“It just seems like Texas has a constant thing of going against women and their reproductive rights. Like I said, who are you to tell a woman what she can and can’t do? It’s her body, a lot of women have lots of reasons [for an abortion], whether that’s financial or their not ready or they were a victim of some sort. It’s [Texas abortion law] just not fair. I’ve seen a good amount of people who are in charge of that and it’s all white men. It’s like really, come on. You don’t know what it’s like so just shut up and stay away from what women do with their bodies. If you’re not a woman, just don’t,” Samantha Mckethen (11) said.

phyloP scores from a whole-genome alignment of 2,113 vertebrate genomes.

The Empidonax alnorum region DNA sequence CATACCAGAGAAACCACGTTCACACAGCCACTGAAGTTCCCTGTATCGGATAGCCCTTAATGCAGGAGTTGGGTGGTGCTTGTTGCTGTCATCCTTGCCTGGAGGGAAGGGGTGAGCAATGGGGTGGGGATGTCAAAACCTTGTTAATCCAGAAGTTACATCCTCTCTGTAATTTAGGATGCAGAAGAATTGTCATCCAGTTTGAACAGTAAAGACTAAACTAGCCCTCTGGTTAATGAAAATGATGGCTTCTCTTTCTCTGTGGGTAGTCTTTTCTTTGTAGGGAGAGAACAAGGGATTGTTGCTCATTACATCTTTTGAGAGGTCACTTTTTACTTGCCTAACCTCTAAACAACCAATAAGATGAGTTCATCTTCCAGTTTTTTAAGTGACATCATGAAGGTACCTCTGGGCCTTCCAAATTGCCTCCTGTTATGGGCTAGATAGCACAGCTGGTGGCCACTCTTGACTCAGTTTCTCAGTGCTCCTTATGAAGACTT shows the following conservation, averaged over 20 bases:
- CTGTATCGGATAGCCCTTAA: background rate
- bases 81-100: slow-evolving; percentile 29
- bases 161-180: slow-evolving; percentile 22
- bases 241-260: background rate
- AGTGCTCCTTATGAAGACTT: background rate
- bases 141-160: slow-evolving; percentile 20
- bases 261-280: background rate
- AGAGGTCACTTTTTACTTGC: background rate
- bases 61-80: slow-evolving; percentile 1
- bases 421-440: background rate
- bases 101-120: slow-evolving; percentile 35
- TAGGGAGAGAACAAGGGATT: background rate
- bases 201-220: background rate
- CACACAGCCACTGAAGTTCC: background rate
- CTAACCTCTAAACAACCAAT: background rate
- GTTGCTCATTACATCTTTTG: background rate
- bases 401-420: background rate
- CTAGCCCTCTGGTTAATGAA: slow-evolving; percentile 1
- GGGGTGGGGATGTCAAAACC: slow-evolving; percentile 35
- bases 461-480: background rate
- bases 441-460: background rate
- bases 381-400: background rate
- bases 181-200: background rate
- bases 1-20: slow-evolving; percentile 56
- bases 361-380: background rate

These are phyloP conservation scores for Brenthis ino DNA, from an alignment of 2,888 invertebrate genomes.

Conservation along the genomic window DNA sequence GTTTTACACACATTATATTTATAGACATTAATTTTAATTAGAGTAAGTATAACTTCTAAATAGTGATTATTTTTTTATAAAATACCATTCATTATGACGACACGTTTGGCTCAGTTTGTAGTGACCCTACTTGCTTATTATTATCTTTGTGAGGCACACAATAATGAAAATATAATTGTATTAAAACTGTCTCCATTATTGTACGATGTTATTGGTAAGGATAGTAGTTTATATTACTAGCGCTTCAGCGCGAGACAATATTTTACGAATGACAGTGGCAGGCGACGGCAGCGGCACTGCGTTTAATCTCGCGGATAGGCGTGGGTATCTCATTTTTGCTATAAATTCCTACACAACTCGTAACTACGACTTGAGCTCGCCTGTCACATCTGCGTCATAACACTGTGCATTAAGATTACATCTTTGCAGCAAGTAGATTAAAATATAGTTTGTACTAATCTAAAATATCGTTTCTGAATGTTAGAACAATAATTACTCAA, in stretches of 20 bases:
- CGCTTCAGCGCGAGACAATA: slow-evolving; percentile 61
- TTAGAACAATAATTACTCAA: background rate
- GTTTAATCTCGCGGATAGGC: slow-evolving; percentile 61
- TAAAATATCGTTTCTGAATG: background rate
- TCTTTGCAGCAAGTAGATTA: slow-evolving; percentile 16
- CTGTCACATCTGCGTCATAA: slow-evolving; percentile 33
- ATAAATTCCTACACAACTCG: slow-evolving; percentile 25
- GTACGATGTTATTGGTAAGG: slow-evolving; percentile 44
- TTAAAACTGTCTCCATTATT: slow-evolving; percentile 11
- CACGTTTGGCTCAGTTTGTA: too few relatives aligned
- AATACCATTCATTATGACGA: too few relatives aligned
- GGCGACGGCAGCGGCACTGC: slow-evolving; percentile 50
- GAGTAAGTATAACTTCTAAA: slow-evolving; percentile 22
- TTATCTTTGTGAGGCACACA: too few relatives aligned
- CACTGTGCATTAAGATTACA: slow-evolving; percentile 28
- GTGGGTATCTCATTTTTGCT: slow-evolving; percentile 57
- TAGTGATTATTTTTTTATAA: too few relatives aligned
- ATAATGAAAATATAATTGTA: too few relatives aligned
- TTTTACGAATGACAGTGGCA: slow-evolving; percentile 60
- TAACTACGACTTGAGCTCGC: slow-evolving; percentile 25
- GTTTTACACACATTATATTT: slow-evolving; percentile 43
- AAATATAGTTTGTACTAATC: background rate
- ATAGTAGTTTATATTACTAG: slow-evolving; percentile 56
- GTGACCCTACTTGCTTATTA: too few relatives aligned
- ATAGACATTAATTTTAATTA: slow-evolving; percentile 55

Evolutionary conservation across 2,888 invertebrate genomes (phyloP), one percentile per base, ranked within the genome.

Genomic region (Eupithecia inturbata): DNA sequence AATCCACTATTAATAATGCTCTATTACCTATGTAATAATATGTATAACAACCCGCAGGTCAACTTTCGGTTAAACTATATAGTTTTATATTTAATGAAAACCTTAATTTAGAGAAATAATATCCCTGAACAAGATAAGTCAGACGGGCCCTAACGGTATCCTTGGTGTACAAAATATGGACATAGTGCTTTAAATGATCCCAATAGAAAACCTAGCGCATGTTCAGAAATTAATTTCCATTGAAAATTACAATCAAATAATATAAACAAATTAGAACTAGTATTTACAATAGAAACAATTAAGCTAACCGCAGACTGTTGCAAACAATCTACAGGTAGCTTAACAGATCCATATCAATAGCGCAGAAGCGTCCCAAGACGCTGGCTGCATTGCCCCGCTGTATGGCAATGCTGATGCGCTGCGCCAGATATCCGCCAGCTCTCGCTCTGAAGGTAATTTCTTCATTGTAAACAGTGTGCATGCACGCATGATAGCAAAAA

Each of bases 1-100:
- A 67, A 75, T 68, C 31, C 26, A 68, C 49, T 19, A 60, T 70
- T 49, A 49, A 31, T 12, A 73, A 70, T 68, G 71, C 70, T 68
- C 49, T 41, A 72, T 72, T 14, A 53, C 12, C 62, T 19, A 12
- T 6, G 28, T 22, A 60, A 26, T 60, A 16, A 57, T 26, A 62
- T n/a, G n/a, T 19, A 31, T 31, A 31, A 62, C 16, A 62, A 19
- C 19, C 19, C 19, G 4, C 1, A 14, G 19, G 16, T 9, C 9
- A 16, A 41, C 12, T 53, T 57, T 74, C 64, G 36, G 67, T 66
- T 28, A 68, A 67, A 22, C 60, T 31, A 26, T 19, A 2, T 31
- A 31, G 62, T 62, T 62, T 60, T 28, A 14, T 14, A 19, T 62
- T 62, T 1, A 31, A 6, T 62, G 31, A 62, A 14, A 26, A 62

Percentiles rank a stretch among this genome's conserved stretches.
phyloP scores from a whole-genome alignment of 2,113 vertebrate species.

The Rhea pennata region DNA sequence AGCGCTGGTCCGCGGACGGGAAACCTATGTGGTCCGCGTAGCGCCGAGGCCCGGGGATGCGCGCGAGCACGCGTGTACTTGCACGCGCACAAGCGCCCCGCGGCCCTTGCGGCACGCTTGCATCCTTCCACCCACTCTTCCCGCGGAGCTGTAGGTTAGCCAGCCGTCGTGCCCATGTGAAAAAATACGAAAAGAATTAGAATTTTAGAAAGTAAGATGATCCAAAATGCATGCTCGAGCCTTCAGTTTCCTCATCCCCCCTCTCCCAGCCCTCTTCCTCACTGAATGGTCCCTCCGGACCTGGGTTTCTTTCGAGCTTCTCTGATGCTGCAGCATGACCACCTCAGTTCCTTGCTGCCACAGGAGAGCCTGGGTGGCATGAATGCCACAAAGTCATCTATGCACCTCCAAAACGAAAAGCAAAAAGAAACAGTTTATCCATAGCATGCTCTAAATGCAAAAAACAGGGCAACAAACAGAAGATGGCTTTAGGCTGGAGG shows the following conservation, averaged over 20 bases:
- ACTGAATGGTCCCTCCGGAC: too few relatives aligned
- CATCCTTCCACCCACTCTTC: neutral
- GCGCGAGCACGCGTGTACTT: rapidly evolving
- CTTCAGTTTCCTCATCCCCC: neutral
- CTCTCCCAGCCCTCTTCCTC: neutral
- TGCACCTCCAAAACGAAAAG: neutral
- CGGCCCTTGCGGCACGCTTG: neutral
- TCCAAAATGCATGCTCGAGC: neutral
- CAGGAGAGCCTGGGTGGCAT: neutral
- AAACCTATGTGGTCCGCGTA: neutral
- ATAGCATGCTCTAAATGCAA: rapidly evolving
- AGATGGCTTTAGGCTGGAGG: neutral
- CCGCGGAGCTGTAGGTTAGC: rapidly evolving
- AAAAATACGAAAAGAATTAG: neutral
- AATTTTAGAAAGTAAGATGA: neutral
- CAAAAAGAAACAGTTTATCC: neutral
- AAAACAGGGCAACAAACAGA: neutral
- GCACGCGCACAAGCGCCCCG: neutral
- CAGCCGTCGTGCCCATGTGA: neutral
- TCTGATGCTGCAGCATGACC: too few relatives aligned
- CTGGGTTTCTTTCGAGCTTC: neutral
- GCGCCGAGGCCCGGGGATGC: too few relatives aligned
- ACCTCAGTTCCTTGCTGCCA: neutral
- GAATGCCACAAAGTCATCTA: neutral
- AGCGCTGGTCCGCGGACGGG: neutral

People across the United States are debating whether this is taking away women’s rights or not. According to Oyez, in 1973, a law was passed from Roe v. Wade trial that abortion was legalized, if needed to save the mother. The main question was: does the constitution recognize a woman’s right to terminate her pregnancy using abortion? The case started in 1970, when Jane Roe (a fake name for legal purposes) filed a lawsuit against Henry Wade. Henry Wade was the district attorney of Dallas County, Texas, where Roe lived. She challenged that an abortion should be legal if done by a doctor’s order to save a mother’s life. This challenged the First, Fourth, Fifth, Ninth and Fourteenth Amendment. The amendment most challenged was the Fourteenth Amendment with the “right to privacy,” which was with the government’s intent on protecting “the potentiality of human life” and women’s health. Texas’s law was violating these rights. Justice Harry Blackmun revealed the case won, with votes 7-2. Abortion was made legal for women in their first trimester, using their own choice discussed with their personal physician. In the second trimester, abortion may be legal, but still affected by the state as long as it’s related to maternal health. Abortion is only legal in the third trimester if the birth can cause harm or death upon the mother.